Lonely among the mothers

It’s not just the invalidation that is the core of narcissistic abuse that makes you feel alone. It’s the inability of others to see what you’re experiencing, to get what’s happening. I’ve been on lists with very well meaning people – education and homeschooling lists, where from time to time I’ve expressed my frustration in attempting to homeschool my child.

There have been times I have even spelled out exactly what was going on, making it so clear his refusal to support or cooperate, no – his intentional choices to sabotage his child’s education. And always…always, there’s several posts suggesting how we could work together.

Have you thought about asking…talking…expressing…appealing to…making him realize that…?

And I am stunned. It’s all I can do to stop myself from writing back in all caps, HAVE YOU NOT READ A SINGLE WORD I WROTE???

But I don’t.

I respond nicely back, thank them for their caring and concern, assure them that I have attempted all those things (AS I STATED IN MY POST) and slowly back out…go back into lurking and getting information pertaining to curriculum or websites or whatever other resources, because help for the parent with an abusive spouse or ex is hard to come by on those lists.

Because most people are nice and most people are good, and even when you spell things out for them, they just can’t get someone that evil to their child. They will believe a parent is capable of breaking a child’s legs, their arms, their face, before they can wrap their brain around someone who is capable of sucking the spirit, the life and soul out of a child for no other reason than to feed their warped little needs.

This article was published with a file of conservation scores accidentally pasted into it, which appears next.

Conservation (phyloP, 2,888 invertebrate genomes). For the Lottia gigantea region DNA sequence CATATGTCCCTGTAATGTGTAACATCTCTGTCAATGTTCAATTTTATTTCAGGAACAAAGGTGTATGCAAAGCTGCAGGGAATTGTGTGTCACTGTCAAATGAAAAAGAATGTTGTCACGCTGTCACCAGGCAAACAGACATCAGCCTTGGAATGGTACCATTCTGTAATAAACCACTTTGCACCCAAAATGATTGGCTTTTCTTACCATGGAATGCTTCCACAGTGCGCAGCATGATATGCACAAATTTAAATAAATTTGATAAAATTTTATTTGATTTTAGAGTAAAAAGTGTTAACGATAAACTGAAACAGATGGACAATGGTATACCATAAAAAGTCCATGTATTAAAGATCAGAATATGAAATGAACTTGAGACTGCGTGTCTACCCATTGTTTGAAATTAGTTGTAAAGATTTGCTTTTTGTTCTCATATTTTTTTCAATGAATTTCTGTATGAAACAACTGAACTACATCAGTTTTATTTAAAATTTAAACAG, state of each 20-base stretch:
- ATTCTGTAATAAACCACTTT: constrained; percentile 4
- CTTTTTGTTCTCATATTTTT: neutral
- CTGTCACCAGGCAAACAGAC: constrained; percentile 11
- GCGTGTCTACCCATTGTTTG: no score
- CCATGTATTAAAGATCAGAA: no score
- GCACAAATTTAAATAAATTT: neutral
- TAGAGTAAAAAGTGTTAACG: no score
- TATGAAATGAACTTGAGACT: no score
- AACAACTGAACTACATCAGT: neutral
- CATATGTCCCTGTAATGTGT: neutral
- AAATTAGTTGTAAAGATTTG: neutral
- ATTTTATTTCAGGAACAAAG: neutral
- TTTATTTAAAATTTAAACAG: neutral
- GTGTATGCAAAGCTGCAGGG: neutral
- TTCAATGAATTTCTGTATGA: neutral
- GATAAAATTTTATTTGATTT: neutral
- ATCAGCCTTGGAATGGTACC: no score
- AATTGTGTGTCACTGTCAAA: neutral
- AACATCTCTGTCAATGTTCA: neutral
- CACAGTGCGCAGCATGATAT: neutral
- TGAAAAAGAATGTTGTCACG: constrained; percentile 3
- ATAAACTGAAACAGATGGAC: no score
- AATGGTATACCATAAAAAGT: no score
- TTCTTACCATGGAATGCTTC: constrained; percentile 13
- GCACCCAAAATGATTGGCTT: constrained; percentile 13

Occasionally, I’ve received a heartfelt response from someone experiencing the same or similar thing. But often I’ve received not only comments that make me question whether they even read my post, but little sanctimonious statements about the virtues of forgiveness and letting go – or heaven help me, fathers rights!…often from women who are having a hard time with their husbands or ex-husbands, themselves!

Look at me, how I’m handling this by just letting it all go.

Well, good for them! God, wouldn’t I love to do that! To let it all go, and not let him bother me, but you see, I can’t. Because it does bother me, and may I be hit by lightening if it ever stops bothering me, because my daughter is not a spiritual experiment, and I can’t smile like a saint and forgive, while someone is hurting my child.

I need to get her out of harm’s way first, I need to meet her needs first, I need to see and address what she’s going through first, because I will not render her invisible as I have been.